How not to get STUCK in the middle & lose momentum

While executing large projects, how do we ensure that the enthusiasm stays on? How can we help people stay motivated till the end? [ Day 17 of “One Day, One Blog”]

I set myself the challenge of writing one blog every day for the month of May 2017. And I have successfully crossed the half-way mark.

I am at the middle and incredibly unmotivated about carrying forward. In the last two days, if it weren’t for the very public announcement I made, I think I would have happily quit.

When I started off, there were a few days when I fell ill. Another day when I had to be involved with some office related stuff which kept me out late. But on all those days the enthusiasm carried me forward.

Now I am in the middle. And stuck here. The enthusiasm and novelty has worn off. The end is still far away.

This is not a unique problem that I face. Most of us have faced this problem while executing a project which takes a long time to complete.

This has a lot of implication on employee motivation and productivity.

In competitive sports, this kind of losing momentum will kill your career. In daily life, you will be forever condemned to the purgatory of mediocrity.

Why does this happen at all?

When we kick-start a project, there is usually a lot positive energy.

It is a little similar to what happens in your brain when you get a new gift. The reward center of your brain is lit up releasing the feel-good neurotransmitter dopamine. As with a child who is fully engrossed with the new toy, you are fully engaged to understand and learn. The project has your full attention due to the novelty involved.

But akin to the child’s interest in the new toy wearing off, so does the interest and energy levels as we approach the middle segments of a rather large project.

  • It could be because you are bored
  • It could be due to the fact that you are frustrated as the end goal is a long way off
  • It could be that you are finding it very difficult to self-motivate yourself.
  • It could also be due to the fact that having acclimatized yourself with the “know-how” of the project, your brain has now switched onto the auto-pilot mode.

How do we tackle this?

This is not a problem that needs to be addressed by the individual alone. This affects the organization. The employee and her manager should both work on this particular challenge.

Unfortunately, most companies have not even started recognizing this a problem, yet. When such issues happen, they tend to blame the employee for slacking off. This ends up being viewed as a weakness in character leading to a downward spiral for the employee.

My suggestions to the employee for countering the issue.

  • Keep the end goal in mind — Why did you get excited when you started off on this project? What was the pay-off for succeeding? Keep that vision in mind. If possible, visually represent that goal by means of a poster and place it where you can see it everyday.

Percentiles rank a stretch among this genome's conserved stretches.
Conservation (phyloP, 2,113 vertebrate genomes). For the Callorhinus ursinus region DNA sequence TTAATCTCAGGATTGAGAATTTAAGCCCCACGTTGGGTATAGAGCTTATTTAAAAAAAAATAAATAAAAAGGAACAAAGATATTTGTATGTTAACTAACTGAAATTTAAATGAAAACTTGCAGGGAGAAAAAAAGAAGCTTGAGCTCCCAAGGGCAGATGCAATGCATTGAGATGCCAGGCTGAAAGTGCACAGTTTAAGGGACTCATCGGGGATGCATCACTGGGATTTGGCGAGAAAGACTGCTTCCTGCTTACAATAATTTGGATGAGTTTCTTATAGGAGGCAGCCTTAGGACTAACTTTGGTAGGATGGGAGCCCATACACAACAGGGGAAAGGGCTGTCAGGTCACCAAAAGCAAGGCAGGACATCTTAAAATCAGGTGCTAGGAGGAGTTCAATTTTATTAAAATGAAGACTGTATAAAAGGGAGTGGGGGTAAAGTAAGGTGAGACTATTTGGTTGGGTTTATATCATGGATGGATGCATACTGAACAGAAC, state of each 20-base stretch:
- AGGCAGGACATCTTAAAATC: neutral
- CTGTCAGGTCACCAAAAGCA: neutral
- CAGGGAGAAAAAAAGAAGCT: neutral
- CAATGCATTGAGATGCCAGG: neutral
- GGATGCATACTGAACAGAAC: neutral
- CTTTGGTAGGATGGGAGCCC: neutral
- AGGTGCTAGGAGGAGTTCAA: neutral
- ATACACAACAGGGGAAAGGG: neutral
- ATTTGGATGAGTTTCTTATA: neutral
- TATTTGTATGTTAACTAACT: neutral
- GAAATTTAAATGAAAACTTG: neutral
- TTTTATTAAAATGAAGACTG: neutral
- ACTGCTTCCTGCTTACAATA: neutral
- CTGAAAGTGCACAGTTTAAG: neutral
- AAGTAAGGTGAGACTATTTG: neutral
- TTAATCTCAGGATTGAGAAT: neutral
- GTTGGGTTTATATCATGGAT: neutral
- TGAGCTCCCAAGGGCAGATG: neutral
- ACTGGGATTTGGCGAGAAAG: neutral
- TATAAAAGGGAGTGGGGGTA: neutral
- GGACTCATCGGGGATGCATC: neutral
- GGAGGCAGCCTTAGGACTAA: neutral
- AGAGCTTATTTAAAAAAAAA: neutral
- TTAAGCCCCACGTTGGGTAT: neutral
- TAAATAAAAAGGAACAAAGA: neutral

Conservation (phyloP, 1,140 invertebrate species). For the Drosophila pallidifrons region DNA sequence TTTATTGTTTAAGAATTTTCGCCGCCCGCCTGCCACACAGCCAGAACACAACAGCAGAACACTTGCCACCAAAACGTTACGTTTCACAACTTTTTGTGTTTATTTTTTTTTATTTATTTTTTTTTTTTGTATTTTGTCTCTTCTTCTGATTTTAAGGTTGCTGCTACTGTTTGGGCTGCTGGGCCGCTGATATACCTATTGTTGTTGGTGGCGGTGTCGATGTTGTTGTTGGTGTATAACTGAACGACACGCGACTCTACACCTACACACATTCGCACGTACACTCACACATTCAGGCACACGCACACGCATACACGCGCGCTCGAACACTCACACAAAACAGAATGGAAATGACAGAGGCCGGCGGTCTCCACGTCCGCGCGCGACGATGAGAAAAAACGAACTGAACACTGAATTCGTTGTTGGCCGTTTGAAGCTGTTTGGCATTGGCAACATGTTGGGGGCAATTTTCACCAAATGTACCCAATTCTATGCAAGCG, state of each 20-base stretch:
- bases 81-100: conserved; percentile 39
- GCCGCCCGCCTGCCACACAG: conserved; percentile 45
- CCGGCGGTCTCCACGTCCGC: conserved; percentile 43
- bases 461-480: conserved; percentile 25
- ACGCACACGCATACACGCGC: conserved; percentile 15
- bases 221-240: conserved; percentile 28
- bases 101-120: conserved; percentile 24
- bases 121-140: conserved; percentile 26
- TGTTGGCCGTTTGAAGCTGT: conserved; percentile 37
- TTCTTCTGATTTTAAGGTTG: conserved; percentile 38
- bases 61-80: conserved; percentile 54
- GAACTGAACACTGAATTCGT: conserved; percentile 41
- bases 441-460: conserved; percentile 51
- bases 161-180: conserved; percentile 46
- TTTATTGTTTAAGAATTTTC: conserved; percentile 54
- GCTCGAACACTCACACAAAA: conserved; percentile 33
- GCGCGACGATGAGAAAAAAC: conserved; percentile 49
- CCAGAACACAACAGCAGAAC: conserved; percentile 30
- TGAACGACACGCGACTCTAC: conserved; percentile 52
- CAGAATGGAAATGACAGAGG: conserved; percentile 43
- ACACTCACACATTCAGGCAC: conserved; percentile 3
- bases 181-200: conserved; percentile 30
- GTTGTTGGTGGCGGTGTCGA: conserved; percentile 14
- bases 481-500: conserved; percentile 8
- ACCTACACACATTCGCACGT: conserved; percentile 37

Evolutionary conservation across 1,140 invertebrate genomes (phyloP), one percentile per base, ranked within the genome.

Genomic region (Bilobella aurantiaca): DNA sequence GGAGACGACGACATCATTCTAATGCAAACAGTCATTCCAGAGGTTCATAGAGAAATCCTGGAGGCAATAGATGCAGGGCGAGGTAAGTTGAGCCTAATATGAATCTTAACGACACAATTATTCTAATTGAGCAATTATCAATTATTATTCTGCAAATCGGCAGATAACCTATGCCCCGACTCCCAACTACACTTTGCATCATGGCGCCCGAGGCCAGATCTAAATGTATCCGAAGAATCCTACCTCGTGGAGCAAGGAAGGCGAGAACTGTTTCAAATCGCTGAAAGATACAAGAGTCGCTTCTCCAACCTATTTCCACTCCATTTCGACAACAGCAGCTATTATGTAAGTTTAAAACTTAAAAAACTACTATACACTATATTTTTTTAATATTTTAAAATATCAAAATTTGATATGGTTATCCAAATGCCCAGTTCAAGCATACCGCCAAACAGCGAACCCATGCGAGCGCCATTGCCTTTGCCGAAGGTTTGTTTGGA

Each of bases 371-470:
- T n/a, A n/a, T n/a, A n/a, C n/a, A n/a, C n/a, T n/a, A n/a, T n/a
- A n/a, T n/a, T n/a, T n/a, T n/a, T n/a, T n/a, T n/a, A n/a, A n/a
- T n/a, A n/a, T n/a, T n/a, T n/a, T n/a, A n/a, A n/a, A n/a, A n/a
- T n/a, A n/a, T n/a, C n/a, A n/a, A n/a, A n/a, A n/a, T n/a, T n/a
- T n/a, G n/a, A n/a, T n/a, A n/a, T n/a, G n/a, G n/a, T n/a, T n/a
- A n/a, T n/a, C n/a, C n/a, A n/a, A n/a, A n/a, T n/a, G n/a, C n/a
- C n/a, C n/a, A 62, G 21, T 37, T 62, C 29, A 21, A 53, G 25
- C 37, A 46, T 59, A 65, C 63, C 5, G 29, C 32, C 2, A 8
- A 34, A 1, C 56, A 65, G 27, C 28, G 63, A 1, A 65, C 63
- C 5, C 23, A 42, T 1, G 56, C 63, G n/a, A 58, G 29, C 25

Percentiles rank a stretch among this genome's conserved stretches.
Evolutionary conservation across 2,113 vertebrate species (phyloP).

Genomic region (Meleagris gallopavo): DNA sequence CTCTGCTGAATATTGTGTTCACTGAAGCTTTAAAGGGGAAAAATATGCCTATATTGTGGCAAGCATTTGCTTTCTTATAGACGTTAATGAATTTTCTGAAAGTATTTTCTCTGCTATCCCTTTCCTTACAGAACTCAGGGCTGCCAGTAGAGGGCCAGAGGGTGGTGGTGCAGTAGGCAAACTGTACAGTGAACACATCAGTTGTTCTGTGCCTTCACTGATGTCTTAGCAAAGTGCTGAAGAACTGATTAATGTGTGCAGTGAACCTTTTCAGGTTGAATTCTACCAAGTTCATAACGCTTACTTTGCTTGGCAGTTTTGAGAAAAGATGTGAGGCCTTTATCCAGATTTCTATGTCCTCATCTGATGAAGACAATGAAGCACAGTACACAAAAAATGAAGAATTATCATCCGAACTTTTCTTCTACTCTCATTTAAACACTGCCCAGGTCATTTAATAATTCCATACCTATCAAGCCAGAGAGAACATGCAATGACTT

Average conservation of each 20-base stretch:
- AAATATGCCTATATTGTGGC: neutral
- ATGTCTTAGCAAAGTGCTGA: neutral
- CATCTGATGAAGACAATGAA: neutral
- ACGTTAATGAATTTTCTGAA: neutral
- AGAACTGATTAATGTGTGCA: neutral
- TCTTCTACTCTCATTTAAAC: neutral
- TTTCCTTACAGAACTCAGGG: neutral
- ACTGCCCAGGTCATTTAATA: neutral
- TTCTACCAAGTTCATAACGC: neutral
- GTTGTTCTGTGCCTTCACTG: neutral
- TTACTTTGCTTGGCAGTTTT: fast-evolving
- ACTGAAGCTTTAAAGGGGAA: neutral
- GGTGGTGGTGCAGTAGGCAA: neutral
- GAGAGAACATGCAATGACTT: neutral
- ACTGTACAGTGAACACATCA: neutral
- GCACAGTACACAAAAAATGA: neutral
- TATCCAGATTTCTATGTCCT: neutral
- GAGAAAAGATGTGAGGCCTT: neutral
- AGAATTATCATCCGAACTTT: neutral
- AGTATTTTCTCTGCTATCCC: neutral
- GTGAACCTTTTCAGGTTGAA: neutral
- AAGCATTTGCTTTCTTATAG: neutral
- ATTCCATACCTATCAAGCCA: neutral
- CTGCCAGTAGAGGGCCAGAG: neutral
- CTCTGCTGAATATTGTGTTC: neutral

• Quick wins — The mind is naive at times. You can trick it to keep the enthusiasm level up. Instead of one big victory, break up the project into small segments with deliverables for each stage. Celebrate each win. The mind which now believes that you are rocking will propel you over the slump
  • Be prepared — I know two people ( My fellow co-founder Jikku and my sister-in-law Lakshmi) who have never experienced this “project-midlife-crisis”. From start to end, they just dig in their heels and keep going. Unless you are like them, you know that you are going to face this slow patch. Be prepared with solutions to help you cross over. In my case, I start another project ( a new hobby, a game of sudoku or even start reading a good thriller) which helps me rejuvenate.
  • Get help — You have a manager for a reason. His job is not only to evaluate your performance or critique your work. Asking for help, having an open discussion will not decrease your value with the manager. In fact, he or she may appreciate the fact that you are taking initiative to recognize and correct a problem.

My suggestions to the manager for countering the issue.

  • Feedback mechanism — Ensure that your review process is in place even before the downward slide starts. You will be surprised at how many managers resort to reviews as only a means to criticize when things start going south. This will definitely not get you great results.
  • Progress principle — In an HBR article, Teresa Amabile and Steven Kramer claims that the biggest motivation for people is not money, fear or promises of other rewards. It is the knowledge that they are making positive progress that motivates them. A meaningful exchange with the manager or a direct help received — all goes towards increasing the levels of motivation
  • Quick wins — as important as it is for the employee to celebrate quick wins, as manager it is even more critical that you recognize and acknowledge these quick wins.
  • Avoid burnout — Unfortunately most of the managers encourage their team members to push themselves to the point of burn-out. What is the point of clocking in more hours when you are not going to get a creative or innovative solution from your team. Encourage them to plan and lead a more healthier lifestyle. It works out well for everyone in the long term.

I would love to hear from you on what tricks you have up your sleeve to ensure that you don’t lose momentum half way through a project.

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Friends, this is the Day 17 of my odyssey to write one blog EVERY DAY for the month of May 2017. “One Day, One Blog

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